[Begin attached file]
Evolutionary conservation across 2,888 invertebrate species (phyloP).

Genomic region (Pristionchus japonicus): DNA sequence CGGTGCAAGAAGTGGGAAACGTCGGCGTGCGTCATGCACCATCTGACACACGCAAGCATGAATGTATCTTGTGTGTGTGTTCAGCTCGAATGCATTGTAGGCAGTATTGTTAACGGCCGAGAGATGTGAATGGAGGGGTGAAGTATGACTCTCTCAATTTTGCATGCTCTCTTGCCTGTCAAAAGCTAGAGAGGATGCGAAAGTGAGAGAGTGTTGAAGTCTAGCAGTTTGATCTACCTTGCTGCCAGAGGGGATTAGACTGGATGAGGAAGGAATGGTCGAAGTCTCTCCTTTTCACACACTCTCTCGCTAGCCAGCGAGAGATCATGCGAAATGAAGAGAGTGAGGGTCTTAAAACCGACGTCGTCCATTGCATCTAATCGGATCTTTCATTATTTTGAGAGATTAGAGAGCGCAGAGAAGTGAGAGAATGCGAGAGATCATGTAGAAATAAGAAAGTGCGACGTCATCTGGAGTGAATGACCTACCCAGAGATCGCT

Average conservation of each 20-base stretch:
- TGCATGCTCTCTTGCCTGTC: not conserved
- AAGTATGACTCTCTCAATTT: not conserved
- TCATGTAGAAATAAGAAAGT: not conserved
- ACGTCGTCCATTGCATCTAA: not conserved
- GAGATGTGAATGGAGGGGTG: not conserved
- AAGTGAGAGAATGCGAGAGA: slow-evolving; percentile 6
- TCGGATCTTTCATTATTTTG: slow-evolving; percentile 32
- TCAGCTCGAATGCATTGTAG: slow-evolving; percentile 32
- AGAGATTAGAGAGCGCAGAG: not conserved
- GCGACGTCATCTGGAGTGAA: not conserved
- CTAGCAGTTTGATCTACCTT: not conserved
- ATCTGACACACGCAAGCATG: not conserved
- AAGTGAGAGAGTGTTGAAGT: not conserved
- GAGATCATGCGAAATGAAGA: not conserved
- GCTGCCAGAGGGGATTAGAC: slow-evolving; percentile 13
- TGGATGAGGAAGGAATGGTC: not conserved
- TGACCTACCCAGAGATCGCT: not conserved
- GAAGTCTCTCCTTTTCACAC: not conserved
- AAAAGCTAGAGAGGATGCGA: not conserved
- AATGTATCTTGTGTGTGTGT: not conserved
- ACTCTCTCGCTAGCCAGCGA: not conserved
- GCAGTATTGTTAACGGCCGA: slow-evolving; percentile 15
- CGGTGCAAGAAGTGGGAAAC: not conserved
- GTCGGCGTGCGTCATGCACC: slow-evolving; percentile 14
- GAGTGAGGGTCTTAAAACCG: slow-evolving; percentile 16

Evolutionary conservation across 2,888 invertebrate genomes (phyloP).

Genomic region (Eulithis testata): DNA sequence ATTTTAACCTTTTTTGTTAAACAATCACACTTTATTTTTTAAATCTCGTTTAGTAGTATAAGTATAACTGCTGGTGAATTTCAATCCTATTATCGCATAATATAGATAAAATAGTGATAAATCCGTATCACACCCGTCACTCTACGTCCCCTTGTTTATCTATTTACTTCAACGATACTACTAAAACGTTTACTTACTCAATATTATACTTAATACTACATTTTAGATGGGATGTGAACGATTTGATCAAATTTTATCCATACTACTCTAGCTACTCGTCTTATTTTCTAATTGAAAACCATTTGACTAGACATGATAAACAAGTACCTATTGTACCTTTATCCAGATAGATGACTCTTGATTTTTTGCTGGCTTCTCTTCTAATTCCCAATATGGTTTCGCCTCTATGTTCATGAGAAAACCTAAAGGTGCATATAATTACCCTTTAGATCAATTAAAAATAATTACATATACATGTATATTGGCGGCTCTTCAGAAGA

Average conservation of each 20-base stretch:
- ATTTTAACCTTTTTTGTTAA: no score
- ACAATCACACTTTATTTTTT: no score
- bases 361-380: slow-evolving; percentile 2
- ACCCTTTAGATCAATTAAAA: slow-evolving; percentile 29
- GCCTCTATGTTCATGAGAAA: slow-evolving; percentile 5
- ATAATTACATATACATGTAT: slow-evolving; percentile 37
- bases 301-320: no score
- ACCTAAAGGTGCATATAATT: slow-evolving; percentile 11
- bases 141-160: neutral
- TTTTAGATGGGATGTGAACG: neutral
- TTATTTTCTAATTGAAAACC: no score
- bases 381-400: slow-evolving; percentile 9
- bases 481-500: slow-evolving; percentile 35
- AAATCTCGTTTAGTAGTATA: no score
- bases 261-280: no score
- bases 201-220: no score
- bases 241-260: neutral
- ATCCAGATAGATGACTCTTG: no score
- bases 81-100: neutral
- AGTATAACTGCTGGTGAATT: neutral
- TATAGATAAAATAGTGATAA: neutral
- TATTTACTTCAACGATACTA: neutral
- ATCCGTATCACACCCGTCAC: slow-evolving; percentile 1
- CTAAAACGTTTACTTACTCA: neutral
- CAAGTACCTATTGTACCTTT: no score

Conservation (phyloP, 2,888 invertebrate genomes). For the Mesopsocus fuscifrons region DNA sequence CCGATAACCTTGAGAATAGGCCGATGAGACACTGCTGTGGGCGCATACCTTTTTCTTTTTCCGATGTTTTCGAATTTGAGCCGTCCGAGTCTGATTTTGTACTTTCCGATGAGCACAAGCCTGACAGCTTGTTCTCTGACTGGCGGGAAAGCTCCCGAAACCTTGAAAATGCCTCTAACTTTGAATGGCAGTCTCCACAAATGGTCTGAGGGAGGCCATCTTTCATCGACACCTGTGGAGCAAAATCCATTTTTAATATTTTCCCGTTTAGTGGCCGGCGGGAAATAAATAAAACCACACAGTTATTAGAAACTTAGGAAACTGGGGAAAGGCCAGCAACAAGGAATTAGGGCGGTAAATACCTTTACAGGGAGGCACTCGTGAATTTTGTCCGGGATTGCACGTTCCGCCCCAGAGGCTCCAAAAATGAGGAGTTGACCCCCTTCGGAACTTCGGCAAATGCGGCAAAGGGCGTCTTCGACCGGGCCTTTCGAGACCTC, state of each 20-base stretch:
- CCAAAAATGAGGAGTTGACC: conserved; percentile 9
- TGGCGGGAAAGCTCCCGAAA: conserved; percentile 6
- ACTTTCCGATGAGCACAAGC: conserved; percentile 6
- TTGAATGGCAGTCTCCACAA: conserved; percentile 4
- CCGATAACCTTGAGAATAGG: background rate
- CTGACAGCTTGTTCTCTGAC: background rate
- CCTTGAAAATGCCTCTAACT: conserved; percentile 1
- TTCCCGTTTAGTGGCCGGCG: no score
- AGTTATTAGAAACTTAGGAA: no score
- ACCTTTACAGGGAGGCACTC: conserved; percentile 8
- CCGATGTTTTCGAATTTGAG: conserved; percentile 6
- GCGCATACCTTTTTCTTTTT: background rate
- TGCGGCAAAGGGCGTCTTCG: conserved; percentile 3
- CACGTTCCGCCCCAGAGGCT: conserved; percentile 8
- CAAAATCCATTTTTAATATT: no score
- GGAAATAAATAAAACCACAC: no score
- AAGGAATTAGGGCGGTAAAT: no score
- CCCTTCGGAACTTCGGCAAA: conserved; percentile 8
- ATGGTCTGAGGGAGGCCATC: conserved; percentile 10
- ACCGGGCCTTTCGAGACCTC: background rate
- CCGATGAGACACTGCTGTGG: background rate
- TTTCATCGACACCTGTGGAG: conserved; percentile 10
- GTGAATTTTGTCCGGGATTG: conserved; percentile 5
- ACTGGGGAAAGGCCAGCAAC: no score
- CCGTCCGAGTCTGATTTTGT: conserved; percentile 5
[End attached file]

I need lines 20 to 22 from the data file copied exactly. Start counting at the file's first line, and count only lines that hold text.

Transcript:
- TGACCTACCCAGAGATCGCT: not conserved
- GAAGTCTCTCCTTTTCACAC: not conserved
- AAAAGCTAGAGAGGATGCGA: not conserved